A Ghost Story
What would you do in a haunted house?
NOTE: This is a transcript of an episode on the Adventist History Extra podcast. The transcript has been adjusted for this written format and may not precisely match the audio of the episode, which you can listen to it here:
DISCLAIMER: In the podcast episode, I offered a disclaimer that younger listeners (and readers?) should be aware that elements in the story I'm about to tell might be unsettling. While the story is true, it is a ghost story and if you're frightened by such things you might consider reading something else.
As usual, I make no promises concerning grammar and punctuation. Welcome to the Internet.
A San Francisco Chronicle reporter was sitting at his desk one Sunday when he was handed a telegram:
“Come over at once; spirits particularly active again last night. Bring your friends. We give you possession of the house to do as you or the devil pleases. Last night’s performance let us out.”(1)
The reporter knew exactly what this was about. He grabbed his coat and ran for the ferry which would take him across the bay to Oakland. He made for Castro and Sixteenth street, where he found a large crowd gathered outside a mansion. Everyone gathered there had a theory about what was wrong with this house—and what spirits might be inside.
The Chronicle reporter headed for the door and found the terrified tenant: Thomas Clarke. “Come in,” Clarke told the reporter, but he didn’t wait for the newspaper man to ask a question: “I tell you what it is: we had the devil’s own work here last night. . . . We’ve all been pretty courageous so far, but I’m free to confess that last night’s doings let us out. We’re done. We propose to give the house over to the devil and whoever else it is, and say no more about it.”(2)
51 year-old Thomas Clarke worked for the U.S. Treasury department. He had that iron-laced Puritan blood from his ancestors who had washed ashore in Plymouth colony.(3) He was hardly an excitable fellow. His first instinct had been to laugh: "Neither I, my wife, my daughter, nor anyone in the house believes one iota in the doctrine of Spiritualism,” he told one paper. He then told another: "It has all been a lively laugh so far."(4)
By the end of this affair, Clarke wouldn’t be laughing.
It all begun on April 24, 1874, which the San Francisco Chronicle described in detail:
“Down the stairway slowly groped the three gentlemen. Each held a death grip on his revolver with one hand, and on the bannister with the other. The hall below was as dark as Erebus. They reached the parlor door as the bell ringing was joined by a cacophony of thumping and crashing noises throughout the house, filling them with dread. Slowly there came from out of the Stygian blackness of the parlor and stood in the doorway ready to receive them--a chair! The chair seemed to slide along the floor of its own volition and take its stand in the open doorway, unaided by any visible thing. 'The three gentlemen stood and stared at it for a few seconds with horrified looks. . . . Presently Mr. Bayley cocked his revolver and moved slowly (to) the stairs, followed by the others with blanched cheeks." They gathered their courage and trailed the bewitched piece of furniture into the parlor, where they found to their amazement that "the chairs were marching around the room in pairs, the center tables danced about, ottomans rolled over and over, and the piano warped and twisted and groaned as if in great tribulation."(5)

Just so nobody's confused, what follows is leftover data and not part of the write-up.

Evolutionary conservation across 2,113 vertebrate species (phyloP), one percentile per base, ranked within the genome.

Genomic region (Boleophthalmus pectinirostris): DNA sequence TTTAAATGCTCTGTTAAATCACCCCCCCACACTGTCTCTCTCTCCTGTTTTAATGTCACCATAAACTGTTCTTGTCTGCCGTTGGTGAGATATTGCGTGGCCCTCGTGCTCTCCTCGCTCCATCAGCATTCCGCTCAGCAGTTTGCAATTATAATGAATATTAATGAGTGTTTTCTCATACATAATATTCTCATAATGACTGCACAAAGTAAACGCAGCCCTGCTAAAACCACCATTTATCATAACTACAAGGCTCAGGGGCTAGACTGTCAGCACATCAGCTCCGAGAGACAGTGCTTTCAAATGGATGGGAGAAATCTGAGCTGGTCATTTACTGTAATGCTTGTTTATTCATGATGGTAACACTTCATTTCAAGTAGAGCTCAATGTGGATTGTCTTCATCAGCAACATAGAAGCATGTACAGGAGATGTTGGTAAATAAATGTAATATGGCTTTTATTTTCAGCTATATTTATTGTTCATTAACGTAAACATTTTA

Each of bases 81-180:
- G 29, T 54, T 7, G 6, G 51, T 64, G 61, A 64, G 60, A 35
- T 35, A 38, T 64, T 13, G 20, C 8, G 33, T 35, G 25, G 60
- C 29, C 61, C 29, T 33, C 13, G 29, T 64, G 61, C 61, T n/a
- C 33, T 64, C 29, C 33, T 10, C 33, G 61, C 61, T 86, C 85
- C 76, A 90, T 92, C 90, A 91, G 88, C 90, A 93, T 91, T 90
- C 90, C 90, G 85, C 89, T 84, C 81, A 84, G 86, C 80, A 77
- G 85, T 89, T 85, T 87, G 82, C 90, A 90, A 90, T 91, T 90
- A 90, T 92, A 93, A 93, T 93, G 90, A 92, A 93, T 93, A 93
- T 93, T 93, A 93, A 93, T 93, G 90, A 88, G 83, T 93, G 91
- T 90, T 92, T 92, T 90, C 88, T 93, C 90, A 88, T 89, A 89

The second night was even worse. Thomas Clarke had invited a dozen people over to see it for themselves, including a minister, some neighbors, and one of the owners of the house. They sat around for an hour when the minister began to feel his time was being wasted. Maybe Clarke had made this all up—he wouldn’t be the first person to claim some supernatural haunting in order to have fifteen minutes of fame. As soon as the minister stood up, there were three “tremendous thumps” coming from under the dining room. The Scooby Doo party rushed over before the minister stopped them: “See the chair!” he shouted. They followed his gaze to the top of the stairs and saw a chair floating, writhing in mid-air. It then began to move its way down the staircase toward the crowd. Clarke, in his comically understated way, told the reporter: “Well, I can tell you, there was some excitement after that.” The thumps continued from underneath them. It sounded, Clarke said, “exactly as if someone was beneath the floor pounding against the beams with a muffled sledge hammer.” Then the bells all around the house began to ring. A gong in the China cabinet began to sound. Boxes began coming down the staircase, followed by a giant chair—which landed with such a thud that it shook the entire house.(6)